Ben Barry gives a fascinating overview of his dissertation on diverse models in fashion advertising. Kudos to Elle Canada for publishing the piece.
‘Everybody has to get dressed in the morning and go about the day’s business. What everybody wears to do this has taken different forms in the West for about seven hundred years and that is what fashion is’ (Hollander 1994:11). Cf. Fashion and Clothing
Rebecca Arnold’s Fashion: A Very Short Introduction highlights the history of fashion through the lenses of Designers, Art, Industry, Shopping, Ethics, and Globalization. Throughout the book, I was struck by fashion’s very close relationship with media. Arnold notes that designers use the media to brand themselves in a certain way, and then create the clothes to match; for example, Coco Chanel was seen as simple and sleek, Donna Karen branded her self as a busy, working mom, and Donatella Versace is a jet setter type. (10). However, fashion’s relationship with the media goes much further back.
My scent of choice: Miss Dior Chérie. I’ve been wearing it exclusively for a few years now and barely remember how that came to be. I had never seen a commercial for it nor was I accosted by an overeager salesperson and a spray bottom at my local mall. My mother had another Dior perfume and the overall notes in the Dior collections were my style. But after reading an article by Cynthia Freeland in Fashion: Philosophy for Everyone, I wonder if there are other factors contributing to my or another consumer’s preference for a certain perfume. Share the Fantasy: Perfume Advertising, Fashion, and Desire first points out that perfume advertisements are fundamentally different from other aspects of the fashion industry: such as clothing and cosmetics.
As women (and men) in academia, we’re given a set of both spoken and unspoken rules on what is appropriate. Appropriate to discuss, to research, or even to question. Fashion has remained firmly outside of that design. For philosophy and the humanities, fashion has been ignored “if not outright dismissed as vain and trivial” (Wolfendale and Kennett, xiii). Fashion: Philosophy for Everyone is a collection of essays exploring various aspects of fashion and its impact on our professional and personal lives. Specific, often overlooked, areas of discussion focus on questioning and expanding current definitions and implications of being fashionable, being cool, and being ethical, which we will explore in more depth in other posts. The overarching theme of the collection focuses on the simple idea that fashion touches all of us too profoundly to be denied access to an academic setting. Each essay acts as “proof” for this assertion.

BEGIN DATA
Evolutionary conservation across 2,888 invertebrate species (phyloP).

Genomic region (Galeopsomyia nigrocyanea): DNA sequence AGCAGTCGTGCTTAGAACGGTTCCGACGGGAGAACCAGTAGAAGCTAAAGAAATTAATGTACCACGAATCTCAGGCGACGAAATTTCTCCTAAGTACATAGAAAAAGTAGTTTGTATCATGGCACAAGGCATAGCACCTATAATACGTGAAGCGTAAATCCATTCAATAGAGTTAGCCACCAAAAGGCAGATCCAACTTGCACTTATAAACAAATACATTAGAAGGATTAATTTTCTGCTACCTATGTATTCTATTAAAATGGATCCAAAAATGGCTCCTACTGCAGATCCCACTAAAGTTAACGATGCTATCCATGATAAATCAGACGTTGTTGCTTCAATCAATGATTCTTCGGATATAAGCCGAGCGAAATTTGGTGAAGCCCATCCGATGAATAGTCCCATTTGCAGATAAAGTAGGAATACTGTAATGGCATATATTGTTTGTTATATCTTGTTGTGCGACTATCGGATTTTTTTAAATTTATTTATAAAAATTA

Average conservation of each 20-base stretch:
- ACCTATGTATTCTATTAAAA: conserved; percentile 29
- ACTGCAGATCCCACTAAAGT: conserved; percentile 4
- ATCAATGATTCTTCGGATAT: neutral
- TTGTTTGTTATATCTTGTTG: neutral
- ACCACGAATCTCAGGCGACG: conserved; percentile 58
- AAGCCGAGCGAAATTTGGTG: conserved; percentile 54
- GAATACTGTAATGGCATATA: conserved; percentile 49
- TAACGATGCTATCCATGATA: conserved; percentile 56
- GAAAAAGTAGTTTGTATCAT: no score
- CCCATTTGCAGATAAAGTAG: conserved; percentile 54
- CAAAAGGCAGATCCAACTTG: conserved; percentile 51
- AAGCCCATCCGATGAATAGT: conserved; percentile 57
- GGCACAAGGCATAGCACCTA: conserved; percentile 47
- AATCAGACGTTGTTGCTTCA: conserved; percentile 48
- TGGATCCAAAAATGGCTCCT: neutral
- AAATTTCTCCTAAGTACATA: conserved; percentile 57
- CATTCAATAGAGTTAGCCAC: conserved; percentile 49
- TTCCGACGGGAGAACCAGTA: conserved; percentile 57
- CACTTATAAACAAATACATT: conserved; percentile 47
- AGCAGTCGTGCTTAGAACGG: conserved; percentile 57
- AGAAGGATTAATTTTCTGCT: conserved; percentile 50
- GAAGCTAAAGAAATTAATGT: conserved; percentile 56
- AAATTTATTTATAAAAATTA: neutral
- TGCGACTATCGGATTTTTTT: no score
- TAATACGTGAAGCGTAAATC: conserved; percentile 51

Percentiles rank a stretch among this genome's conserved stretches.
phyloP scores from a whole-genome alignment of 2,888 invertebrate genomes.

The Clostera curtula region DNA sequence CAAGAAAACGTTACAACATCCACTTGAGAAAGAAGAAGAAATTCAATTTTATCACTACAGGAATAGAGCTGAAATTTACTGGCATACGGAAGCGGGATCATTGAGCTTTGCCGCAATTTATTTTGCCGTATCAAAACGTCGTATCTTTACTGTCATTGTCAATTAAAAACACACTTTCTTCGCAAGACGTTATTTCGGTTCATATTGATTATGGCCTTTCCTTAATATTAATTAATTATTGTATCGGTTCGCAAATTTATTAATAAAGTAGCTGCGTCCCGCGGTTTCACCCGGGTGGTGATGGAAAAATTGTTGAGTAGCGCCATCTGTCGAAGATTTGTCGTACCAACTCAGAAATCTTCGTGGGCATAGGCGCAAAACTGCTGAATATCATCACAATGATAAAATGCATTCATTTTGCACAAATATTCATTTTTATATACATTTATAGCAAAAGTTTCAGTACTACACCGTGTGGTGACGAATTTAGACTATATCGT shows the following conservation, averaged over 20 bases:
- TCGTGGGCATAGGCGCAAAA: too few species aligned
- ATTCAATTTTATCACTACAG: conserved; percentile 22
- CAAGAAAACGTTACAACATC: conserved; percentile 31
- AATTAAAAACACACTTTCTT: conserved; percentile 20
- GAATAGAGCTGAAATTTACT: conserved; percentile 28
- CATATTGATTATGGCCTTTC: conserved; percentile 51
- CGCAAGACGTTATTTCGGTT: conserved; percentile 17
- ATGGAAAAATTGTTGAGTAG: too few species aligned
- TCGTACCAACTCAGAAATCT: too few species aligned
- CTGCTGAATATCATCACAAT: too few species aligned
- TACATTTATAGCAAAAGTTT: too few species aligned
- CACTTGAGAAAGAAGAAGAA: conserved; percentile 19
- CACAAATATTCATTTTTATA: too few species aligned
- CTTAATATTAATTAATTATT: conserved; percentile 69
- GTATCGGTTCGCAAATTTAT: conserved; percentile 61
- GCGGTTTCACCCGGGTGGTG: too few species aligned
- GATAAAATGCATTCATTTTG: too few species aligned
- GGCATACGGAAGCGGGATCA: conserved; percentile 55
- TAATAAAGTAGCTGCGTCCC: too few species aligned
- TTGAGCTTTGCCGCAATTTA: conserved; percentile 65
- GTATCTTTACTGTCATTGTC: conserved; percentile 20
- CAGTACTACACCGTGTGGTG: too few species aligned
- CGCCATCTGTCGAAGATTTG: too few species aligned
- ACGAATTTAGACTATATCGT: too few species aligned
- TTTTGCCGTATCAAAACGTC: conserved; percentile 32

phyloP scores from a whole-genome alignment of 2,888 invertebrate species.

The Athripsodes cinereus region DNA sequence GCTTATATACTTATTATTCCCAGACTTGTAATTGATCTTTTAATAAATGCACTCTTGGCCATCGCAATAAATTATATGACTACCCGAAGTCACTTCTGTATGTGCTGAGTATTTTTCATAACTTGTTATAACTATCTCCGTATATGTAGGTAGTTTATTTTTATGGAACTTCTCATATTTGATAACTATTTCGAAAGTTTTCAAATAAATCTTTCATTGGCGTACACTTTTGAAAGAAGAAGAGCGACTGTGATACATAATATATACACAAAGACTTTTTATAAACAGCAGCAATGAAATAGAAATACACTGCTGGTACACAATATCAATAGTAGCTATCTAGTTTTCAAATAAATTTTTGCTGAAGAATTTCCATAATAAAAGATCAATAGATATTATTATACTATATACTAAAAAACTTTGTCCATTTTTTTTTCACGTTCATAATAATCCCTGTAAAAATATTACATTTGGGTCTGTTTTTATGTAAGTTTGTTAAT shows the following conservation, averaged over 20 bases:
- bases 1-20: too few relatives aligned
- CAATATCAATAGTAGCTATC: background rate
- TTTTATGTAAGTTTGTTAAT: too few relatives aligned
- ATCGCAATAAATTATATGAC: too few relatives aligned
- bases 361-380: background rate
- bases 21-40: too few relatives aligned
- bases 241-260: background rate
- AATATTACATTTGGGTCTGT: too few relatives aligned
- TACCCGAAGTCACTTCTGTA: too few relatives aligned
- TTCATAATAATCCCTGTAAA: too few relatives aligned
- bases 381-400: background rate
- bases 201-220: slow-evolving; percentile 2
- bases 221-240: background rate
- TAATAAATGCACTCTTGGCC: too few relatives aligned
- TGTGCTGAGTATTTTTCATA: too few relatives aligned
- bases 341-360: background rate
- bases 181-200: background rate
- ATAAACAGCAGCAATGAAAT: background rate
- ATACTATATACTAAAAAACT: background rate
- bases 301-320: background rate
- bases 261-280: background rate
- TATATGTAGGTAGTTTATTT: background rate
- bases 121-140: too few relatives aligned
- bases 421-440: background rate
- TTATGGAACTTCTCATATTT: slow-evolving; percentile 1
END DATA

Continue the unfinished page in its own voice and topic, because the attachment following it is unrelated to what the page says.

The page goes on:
As fashion designers begin using technology to inspire and shape their work, we can see the important impact cyber culture has on our bodies, fashion and the built environment within which we function. Bradley Quinn’s Techno Fashion explores a number of fashion designers whose work is impacted by technology both conceptually and aesthetically. It is this evolution of fashion that has the potential to “shape and rearrange the patterns of human association and community.” (p. 13) The interaction taking place between urban environments and the fashioned human prompts fascinating inquiry as technology begins to seep its way into each. To better understand this evolution, it is crucial to understand the qualities of the built environment, the body, techno fashion/cyber couture, and the issues that arise from their interaction and integration.
First off let me state that this is not a fashion book. Nor is it a beauty book. Nor, and you may find this surprising, is it a feminist manifesto. Still interested? Good. As the title suggests the author, Linda M. Scott, offers a fresh perspective on the relationship of fashion to radical feminism. Now you may be asking, “What relationship?” That universal misunderstanding is precisely the stereotype that Scott tackles, head on, in this volume. Professor Linda M. Scott, with meticulous research, challenges the longstanding assumption that fashion and feminism exist in stark opposition to each other. In a nutshell, Fresh Lipstick: Redressing Fashion and Feminism is a revisionist approach to the history of fashion and feminism.
Before I started reading The Beauty Myth: How Images of Beauty Are Used Against Women (Naomi Wolf, 1991) I was thinking: “oh great, another book that will tell me how women are influenced by magazines, big news”. But I’m glad to say I was mistaken.
The title of this book is in no way misleading. It is, in fact, a very short introduction to the history of fashion. Arnold takes the reader on a helicopter ride through fashion’s past, present, and future, hovering far above specific instances to locate very broad patterns. Some of these include the rise of the designer, the intersections between art and fashion, the development of the fashion industry, the impact of globalization, etc.